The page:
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Brentwood church to hold first fair trade sale

| Wednesday, Aug. 13, 2014, 9:00 p.m.

St. Sylvester Parish in Brentwood will sponsor its first fair trade sale on Sept. 27 and 28, bringing the world to the South Hills.

Foods, home décor items, fashion and musical instruments made by artisans from third-world countries will be sold to support families in struggling communities far away.

Mimi Darragh, social minister at the parish and the event's organizer, said Diocese of Pittsburgh officials encouraged fair trade sales about three years ago because they fit with the Roman Catholic faith's teachings on life and human dignity.

Darragh said she has put together a few similar sales at another church. “This is not like a craft or vendor show. These items produce a living wage for people and create jobs,” she said.

Ten Thousand Villages, a fair trade retailer in Squirrel Hill, will supply the products that come from Asia, India, Latin America, Africa and the Middle East.

“I always ask for coffee, chocolate and olive oil, the best sellers,” Darragh said.

The olive oil comes from the West Bank, where Israeli and Palestinian farmers cooperate in the production. Olive wood Christmas ornaments will come from Bethlehem.

“The coffee may be a little more expensive than Maxwell House,” she said, but farmers picked the beans in Guatemala.

There are stories behind much of the artwork to be sold.

Helene Paharik, associate general secretary of the Diocese of Pittsburgh, remembers seeing five Palestinian women roaming Bethlehem streets, hunting for discarded glass bottles. Later, they cut the multicolored glass and created stained glass angel ornaments.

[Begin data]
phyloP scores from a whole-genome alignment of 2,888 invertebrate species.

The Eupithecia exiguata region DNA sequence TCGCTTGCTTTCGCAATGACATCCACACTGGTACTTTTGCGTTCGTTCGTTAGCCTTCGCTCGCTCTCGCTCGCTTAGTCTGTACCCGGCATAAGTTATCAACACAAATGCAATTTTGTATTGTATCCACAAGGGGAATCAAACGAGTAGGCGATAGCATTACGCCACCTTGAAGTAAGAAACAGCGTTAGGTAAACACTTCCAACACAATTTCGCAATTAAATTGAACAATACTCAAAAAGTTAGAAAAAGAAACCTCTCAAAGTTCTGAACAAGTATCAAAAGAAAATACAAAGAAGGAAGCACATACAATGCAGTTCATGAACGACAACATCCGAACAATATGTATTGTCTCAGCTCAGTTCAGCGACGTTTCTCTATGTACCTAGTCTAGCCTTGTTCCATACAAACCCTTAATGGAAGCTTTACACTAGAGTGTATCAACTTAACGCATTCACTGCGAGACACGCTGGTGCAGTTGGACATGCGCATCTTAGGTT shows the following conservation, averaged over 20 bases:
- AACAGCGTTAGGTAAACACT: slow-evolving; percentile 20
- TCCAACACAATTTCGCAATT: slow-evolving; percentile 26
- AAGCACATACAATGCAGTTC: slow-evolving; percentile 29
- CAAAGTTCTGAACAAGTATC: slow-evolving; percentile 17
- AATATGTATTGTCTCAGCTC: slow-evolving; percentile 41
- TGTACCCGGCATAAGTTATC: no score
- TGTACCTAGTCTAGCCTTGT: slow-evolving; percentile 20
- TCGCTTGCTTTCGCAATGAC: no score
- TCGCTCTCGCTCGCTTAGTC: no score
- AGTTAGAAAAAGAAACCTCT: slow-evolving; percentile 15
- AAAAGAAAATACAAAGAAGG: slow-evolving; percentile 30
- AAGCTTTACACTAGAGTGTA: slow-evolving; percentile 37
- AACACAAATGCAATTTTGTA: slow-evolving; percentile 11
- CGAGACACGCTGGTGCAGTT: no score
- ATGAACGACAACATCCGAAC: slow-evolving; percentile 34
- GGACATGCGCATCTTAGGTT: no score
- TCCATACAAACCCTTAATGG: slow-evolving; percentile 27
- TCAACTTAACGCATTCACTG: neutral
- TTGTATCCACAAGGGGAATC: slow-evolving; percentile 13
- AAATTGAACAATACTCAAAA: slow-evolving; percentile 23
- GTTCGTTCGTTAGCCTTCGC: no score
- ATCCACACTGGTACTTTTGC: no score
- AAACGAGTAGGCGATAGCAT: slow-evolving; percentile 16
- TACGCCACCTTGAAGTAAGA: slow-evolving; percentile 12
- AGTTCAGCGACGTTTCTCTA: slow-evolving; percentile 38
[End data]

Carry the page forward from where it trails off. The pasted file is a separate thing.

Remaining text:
“With the money they made, they were able to support 20 kids,” she said. She purchased one ornament and thinks of the women and children often.

“The angel meant so much to me,” Paharik said. “It was not just a transaction, but an intimate connection with the artist.”

Through the fair trade system supported by Catholic Relief Services, crafts are sent to places where they might be sold.

“There is no local market” in many areas where the items are made,” she said. “Everyone around them is poor.”

No one is exploited in the system, Paharik said. Items are purchased outright from crafters, supporting each village.

“It's the greatest incentive of helping people help themselves,” she said.

Dona S. Dreeland is a staff writer for Trib Total Media. She can be reached at 412-388-5803 or

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